Carlos Mesa effectively withdrew as Sánchez de Lozada’s vice president in October 2003 rather than bear responsibility for bloodshed and crafted a January 2005 decree limiting military repression. Mesa likewise recalled his desire to avoid bloodshed in his autobiography: “My decision was that I would renounce my office before having to bring out the Armed Forces with instructions to use [lethal] force.” In January 2005, President Mesa signed a Supreme Decree regulating the “use of force in internal conflict.” It requires that, unless directly attacked, the Armed Forces may only use force after “the processes of negotiation carried out by the government have been exhausted, as well as the persuasive and dissuasive actions of the police.” It requires their actions to be (in Mesa’s paraphrase) “be proportional to the aggression received and limited to the neutralization of the aggressor(s). … It should not be accompanied by reprisals of any kind.”
Despite these measures, Mesa’s six hundred days in office saw 16 deaths, about 9.7 deaths per year. These deaths included four security forces troops killed during coca eradication, three political assassinations, the suicidal explosion of a miner protesting pension cuts (which killed two soldiers at the National Congress), and three instances of security forces killing protesters.
Morales vowed in his January 22, 2006, inaugural address that, “My government will be a government without deaths. Mi gobierno será un gobierno sin muertos.”
This pledge of zero deaths did not last. By the end of September 2006, Bolivian security forces had shot dead one urban squatter with the Roofless Movement and two coca growers resisting eradication of their crops in the Vandiola Yungas region. Prolonged clashes between two factions of miners in Huanuni cost seventeen lives in October and November of that year, largely outside the presence of government forces. The last of these was a police officer surrounded and fatally wounded by hostile miners on November 12. With twenty violent deaths, 2006 was an inauspicious beginning for a president who promised a new era in relations between the state and grassroots movements. On the other hand, there had been an average of 51 deaths during each of the turbulent years from 2000 to 2004, and security forces had killed three or more social movement participants in fourteen of the twenty years prior to 2006.
Behind the scenes, President Morales excoriated members of his cabinet for these first killings by the state. Morales’ personal biographer Martín Sivak recalls his initial “conviction that [his] administration would never suppress protesters” and reports that when Morales first heard that police had killed protesters in a confrontation, he called his Minister of Government to demand (in Sivak’s narration, “almost desperately”), “What have you done? How can you dirty us with blood?”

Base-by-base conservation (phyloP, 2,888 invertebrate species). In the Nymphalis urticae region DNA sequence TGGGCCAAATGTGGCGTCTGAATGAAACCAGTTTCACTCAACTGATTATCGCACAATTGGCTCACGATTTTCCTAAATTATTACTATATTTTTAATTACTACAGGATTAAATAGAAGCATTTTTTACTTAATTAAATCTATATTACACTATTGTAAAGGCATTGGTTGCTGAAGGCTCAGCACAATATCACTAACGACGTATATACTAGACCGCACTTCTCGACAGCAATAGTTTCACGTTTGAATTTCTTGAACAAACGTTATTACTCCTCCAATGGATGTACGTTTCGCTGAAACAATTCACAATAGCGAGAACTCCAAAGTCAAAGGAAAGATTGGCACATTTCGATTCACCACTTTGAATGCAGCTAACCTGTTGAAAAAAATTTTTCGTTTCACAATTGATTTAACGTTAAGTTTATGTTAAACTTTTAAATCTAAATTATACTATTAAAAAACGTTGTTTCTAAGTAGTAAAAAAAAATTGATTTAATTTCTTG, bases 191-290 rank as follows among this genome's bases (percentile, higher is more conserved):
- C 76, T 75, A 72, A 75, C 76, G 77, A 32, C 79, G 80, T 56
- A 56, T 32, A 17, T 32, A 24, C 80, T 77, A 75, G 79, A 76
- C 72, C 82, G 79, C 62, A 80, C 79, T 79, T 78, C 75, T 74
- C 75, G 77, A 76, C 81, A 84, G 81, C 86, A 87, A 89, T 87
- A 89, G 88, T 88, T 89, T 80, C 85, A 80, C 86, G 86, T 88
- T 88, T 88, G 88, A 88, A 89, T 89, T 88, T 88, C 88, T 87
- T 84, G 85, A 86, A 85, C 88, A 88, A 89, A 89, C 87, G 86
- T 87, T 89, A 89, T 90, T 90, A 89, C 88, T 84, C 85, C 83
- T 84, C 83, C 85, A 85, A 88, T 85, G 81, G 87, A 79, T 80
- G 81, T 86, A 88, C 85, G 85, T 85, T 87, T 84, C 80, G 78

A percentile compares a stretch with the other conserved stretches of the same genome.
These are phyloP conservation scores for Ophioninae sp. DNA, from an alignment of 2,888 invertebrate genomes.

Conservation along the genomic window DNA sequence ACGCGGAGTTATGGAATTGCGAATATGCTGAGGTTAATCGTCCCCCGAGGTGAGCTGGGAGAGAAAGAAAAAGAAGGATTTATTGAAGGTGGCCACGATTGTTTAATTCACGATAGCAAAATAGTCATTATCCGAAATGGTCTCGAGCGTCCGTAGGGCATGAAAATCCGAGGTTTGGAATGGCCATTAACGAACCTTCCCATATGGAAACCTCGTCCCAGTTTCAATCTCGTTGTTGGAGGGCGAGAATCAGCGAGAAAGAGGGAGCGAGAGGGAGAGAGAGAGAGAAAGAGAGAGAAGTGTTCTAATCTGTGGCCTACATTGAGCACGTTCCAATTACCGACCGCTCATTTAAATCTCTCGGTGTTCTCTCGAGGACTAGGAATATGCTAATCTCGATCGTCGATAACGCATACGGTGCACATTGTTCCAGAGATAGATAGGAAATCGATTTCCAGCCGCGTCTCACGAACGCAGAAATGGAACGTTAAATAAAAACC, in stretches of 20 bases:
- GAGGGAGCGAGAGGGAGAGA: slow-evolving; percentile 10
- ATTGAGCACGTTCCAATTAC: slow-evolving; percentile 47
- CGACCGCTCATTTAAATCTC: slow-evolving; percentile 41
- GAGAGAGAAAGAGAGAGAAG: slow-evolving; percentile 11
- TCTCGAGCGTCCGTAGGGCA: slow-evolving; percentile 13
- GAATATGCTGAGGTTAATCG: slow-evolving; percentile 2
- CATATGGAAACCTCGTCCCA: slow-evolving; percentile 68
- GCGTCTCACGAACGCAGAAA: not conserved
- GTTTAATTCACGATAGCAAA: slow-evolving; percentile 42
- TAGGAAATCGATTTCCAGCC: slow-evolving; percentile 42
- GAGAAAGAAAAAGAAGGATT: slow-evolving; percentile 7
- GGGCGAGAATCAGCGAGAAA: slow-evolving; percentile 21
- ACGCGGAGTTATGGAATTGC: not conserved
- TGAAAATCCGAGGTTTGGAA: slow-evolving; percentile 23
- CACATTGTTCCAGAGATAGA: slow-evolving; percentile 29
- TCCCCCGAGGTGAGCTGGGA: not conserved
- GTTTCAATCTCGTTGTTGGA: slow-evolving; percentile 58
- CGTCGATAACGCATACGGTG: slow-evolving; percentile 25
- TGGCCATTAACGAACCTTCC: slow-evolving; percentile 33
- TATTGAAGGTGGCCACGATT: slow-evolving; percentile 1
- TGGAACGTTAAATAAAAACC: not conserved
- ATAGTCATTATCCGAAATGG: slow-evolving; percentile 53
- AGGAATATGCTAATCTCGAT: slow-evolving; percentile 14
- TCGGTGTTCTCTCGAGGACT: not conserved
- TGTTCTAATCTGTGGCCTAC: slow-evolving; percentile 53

Only Eduardo Rodríguez Veltze, the Supreme Court head who took power after June 2005 protests compelled Mesa to step down, and who acted as a neutral arbiter focused primarily on holding election, managed to avoid all deaths during his presidency, which lasted 227 days.
Nonetheless, the public and private commitments of these four presidents likely shaped police and military responses. There were three years under Morales in which state security forces didn’t kill anyone associated with social protest, and several incidents, notably the June 2005 succession crisis (under Mesa) and the 2010 Caranavi blockade (under Morales), in which these presidents claimed to have specifically forbidden the use of deadly force but were apparently countermanded by local officers.
Deadly Events Under Morales in Perspective
The deadliest events of the Morales administration were the Huanuni mine clashes of October 2006 (16 deaths, plus 1 more in october), the El Porvenir massacre of September 2008 (12 deaths plus 2 in aftermath events), the El Alto municipal arson in February 2016, and the Cooperative Miner strike of August 2016 (6 deaths each). In the first three, the bulk of deaths were caused before state security forces arrived: sixteen locals and one police officer were killed at Huanuni; after 12 people were killed on September 11 at El Porvenir, one soldier and one civic movement member died in a shoot-out at the Cobija airport; and six municipal workers perished in a protester-set arson in El Alto. In the 2016 strike, security forces killed four cooperative miners, who then killed a government negotiator in retaliation. This was the maximum number of protesters killed by security forces in any single event between October 2003 and November 2019.
In fact, if we look at the deadliest events of the last thirty-eight years in Bolivia (those which killed five or more people), we find that just four of these 22 events were during the Morales era, and only one of those involved deadly violence by the state. At its worst moments, the Morales government never reached the levels of violence exercised by the governments of Gonzalo Sánchez de Lozada and Jeanine Áñez. Moreover, even when threatened with possible overthrow (in both 2008 and 2019), it refused to choose mass killing as a response. In November 2019, Defense Minister Javier Zavaleta declared that “Evo Morales and our government have given a strict order to the Armed Forces that under no circumstances … will there be any operation in the streets of any city,” while Government Minister Carlos Romero said that deploying the military was totally ruled out.
In addition, a half-dozen events involved social movements allied with the Morales government clashing with its opponents. This include the January 11, 2007 clashes in Cochabamba, El Porvenir (September 2008), a September 13, 2008, confrontation in Tiquipaya, Santa Cruz that led to the beating death of a civic movement demonstrator, the partisan assassination of opposition politician Clemente Paco on March 1, 2015, and the El Alto arson by the pro-MAS Federation of Parents of El Alto. Finally, during the 2019 post-election protests, armed pro-MAS protesters shot two anti-MAS protesters dead in Montero (Santa Cruz) on October 30, 2019, and fatally beat protesters in La Paz and Quillacollo. Altogether, pro-MAS civilians killed seven anti-MAS civilians and six municipal workers in El Alto. In turn, MAS supporters suffered two deaths at the hands of armed civilians in the January 2007 Cochabamba clashes, and eleven deaths inflicted by the armed Pando civic movement at El Porvenir in 2008.